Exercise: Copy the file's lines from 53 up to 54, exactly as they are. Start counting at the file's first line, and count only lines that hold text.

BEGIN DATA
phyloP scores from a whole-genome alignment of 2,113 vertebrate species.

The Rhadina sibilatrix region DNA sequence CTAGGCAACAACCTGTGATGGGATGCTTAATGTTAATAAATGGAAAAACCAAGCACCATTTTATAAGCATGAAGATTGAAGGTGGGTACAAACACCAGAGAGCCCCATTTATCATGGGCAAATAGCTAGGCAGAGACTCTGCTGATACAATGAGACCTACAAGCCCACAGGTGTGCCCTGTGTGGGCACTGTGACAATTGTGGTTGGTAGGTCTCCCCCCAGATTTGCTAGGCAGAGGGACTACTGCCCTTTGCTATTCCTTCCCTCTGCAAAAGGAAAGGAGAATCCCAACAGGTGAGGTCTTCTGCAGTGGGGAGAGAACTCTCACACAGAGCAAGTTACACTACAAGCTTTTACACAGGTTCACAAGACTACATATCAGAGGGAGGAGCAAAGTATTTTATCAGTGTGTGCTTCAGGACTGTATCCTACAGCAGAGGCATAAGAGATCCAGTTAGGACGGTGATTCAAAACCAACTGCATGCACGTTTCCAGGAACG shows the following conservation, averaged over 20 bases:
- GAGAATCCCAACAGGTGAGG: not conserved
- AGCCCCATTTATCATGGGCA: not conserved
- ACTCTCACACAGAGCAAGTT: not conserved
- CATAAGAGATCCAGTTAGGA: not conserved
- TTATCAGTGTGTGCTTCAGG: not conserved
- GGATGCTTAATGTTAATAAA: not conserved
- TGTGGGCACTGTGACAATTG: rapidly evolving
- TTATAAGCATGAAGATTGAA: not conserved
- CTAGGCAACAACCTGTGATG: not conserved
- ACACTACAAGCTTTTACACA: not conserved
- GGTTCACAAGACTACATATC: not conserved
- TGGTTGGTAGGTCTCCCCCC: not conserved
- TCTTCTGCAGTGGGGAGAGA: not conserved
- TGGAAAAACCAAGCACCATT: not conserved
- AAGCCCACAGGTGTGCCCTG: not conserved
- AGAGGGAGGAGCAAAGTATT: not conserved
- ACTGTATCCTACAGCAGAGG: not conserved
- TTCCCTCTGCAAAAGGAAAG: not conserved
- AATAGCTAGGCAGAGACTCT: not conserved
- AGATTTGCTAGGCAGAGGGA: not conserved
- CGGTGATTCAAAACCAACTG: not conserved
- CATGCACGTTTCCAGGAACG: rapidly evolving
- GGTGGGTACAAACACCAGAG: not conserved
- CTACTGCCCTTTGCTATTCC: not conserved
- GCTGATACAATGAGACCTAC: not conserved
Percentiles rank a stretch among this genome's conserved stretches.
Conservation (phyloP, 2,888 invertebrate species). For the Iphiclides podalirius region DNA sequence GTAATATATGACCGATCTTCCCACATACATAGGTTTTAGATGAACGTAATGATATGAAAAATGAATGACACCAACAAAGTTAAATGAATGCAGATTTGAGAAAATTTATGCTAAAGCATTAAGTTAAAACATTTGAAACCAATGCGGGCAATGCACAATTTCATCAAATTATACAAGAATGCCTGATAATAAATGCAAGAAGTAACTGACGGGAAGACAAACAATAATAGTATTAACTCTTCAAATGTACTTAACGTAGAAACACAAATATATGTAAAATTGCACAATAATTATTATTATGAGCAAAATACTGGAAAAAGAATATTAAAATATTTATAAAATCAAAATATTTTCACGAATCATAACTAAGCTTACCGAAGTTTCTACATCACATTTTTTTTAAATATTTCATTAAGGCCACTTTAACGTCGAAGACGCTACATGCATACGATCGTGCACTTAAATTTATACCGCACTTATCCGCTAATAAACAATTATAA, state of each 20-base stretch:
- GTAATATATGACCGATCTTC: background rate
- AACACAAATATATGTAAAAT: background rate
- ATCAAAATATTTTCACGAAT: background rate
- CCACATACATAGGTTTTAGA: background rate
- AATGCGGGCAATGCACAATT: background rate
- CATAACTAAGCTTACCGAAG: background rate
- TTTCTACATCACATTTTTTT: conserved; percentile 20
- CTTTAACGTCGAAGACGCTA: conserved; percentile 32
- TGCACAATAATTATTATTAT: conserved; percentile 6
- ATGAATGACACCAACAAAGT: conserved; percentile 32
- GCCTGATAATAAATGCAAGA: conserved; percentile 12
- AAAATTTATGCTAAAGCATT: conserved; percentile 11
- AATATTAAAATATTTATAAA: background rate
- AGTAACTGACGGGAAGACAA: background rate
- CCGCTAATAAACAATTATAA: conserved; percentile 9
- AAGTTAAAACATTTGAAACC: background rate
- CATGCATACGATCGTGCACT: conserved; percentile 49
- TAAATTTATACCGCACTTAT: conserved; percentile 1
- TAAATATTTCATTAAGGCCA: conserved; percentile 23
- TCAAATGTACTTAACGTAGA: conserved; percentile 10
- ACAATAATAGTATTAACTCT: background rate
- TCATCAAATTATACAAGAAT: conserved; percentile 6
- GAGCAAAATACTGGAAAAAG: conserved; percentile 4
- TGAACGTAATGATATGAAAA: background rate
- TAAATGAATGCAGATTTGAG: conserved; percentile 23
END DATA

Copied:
- TGAACGTAATGATATGAAAA: background rate
- TAAATGAATGCAGATTTGAG: conserved; percentile 23